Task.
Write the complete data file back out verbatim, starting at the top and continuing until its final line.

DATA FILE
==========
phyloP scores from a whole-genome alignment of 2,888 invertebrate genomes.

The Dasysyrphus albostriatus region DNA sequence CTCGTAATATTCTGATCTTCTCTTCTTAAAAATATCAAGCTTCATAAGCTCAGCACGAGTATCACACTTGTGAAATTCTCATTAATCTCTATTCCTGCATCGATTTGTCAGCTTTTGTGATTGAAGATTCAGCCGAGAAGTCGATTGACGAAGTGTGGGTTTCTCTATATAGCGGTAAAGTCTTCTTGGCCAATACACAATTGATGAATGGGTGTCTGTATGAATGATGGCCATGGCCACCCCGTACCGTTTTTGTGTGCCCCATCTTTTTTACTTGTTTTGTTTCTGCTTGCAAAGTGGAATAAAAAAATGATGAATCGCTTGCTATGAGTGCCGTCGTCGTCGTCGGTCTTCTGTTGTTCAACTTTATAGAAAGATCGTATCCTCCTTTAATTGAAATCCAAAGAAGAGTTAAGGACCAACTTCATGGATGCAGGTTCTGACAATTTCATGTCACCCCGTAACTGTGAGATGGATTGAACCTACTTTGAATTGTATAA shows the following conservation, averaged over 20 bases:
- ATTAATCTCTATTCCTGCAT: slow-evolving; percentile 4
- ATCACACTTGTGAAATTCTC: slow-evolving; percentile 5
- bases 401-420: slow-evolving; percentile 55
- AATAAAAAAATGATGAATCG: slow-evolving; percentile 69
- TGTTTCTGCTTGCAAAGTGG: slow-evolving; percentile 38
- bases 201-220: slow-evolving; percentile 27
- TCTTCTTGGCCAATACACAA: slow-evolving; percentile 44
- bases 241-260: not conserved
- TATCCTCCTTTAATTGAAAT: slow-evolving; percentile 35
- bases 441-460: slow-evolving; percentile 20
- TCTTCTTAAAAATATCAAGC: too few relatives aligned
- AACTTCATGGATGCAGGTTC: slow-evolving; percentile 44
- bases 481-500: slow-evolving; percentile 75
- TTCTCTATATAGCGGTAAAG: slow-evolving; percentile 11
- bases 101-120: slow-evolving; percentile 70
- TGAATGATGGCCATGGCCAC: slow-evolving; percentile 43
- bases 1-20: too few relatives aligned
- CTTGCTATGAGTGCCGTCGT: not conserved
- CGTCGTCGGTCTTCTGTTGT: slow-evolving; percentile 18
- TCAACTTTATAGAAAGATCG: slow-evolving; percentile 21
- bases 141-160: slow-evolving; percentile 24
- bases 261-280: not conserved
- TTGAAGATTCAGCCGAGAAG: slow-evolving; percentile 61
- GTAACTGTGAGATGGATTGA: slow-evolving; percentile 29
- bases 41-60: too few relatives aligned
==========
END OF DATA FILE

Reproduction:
phyloP scores from a whole-genome alignment of 2,888 invertebrate genomes.

The Dasysyrphus albostriatus region DNA sequence CTCGTAATATTCTGATCTTCTCTTCTTAAAAATATCAAGCTTCATAAGCTCAGCACGAGTATCACACTTGTGAAATTCTCATTAATCTCTATTCCTGCATCGATTTGTCAGCTTTTGTGATTGAAGATTCAGCCGAGAAGTCGATTGACGAAGTGTGGGTTTCTCTATATAGCGGTAAAGTCTTCTTGGCCAATACACAATTGATGAATGGGTGTCTGTATGAATGATGGCCATGGCCACCCCGTACCGTTTTTGTGTGCCCCATCTTTTTTACTTGTTTTGTTTCTGCTTGCAAAGTGGAATAAAAAAATGATGAATCGCTTGCTATGAGTGCCGTCGTCGTCGTCGGTCTTCTGTTGTTCAACTTTATAGAAAGATCGTATCCTCCTTTAATTGAAATCCAAAGAAGAGTTAAGGACCAACTTCATGGATGCAGGTTCTGACAATTTCATGTCACCCCGTAACTGTGAGATGGATTGAACCTACTTTGAATTGTATAA shows the following conservation, averaged over 20 bases:
- ATTAATCTCTATTCCTGCAT: slow-evolving; percentile 4
- ATCACACTTGTGAAATTCTC: slow-evolving; percentile 5
- bases 401-420: slow-evolving; percentile 55
- AATAAAAAAATGATGAATCG: slow-evolving; percentile 69
- TGTTTCTGCTTGCAAAGTGG: slow-evolving; percentile 38
- bases 201-220: slow-evolving; percentile 27
- TCTTCTTGGCCAATACACAA: slow-evolving; percentile 44
- bases 241-260: not conserved
- TATCCTCCTTTAATTGAAAT: slow-evolving; percentile 35
- bases 441-460: slow-evolving; percentile 20
- TCTTCTTAAAAATATCAAGC: too few relatives aligned
- AACTTCATGGATGCAGGTTC: slow-evolving; percentile 44
- bases 481-500: slow-evolving; percentile 75
- TTCTCTATATAGCGGTAAAG: slow-evolving; percentile 11
- bases 101-120: slow-evolving; percentile 70
- TGAATGATGGCCATGGCCAC: slow-evolving; percentile 43
- bases 1-20: too few relatives aligned
- CTTGCTATGAGTGCCGTCGT: not conserved
- CGTCGTCGGTCTTCTGTTGT: slow-evolving; percentile 18
- TCAACTTTATAGAAAGATCG: slow-evolving; percentile 21
- bases 141-160: slow-evolving; percentile 24
- bases 261-280: not conserved
- TTGAAGATTCAGCCGAGAAG: slow-evolving; percentile 61
- GTAACTGTGAGATGGATTGA: slow-evolving; percentile 29
- bases 41-60: too few relatives aligned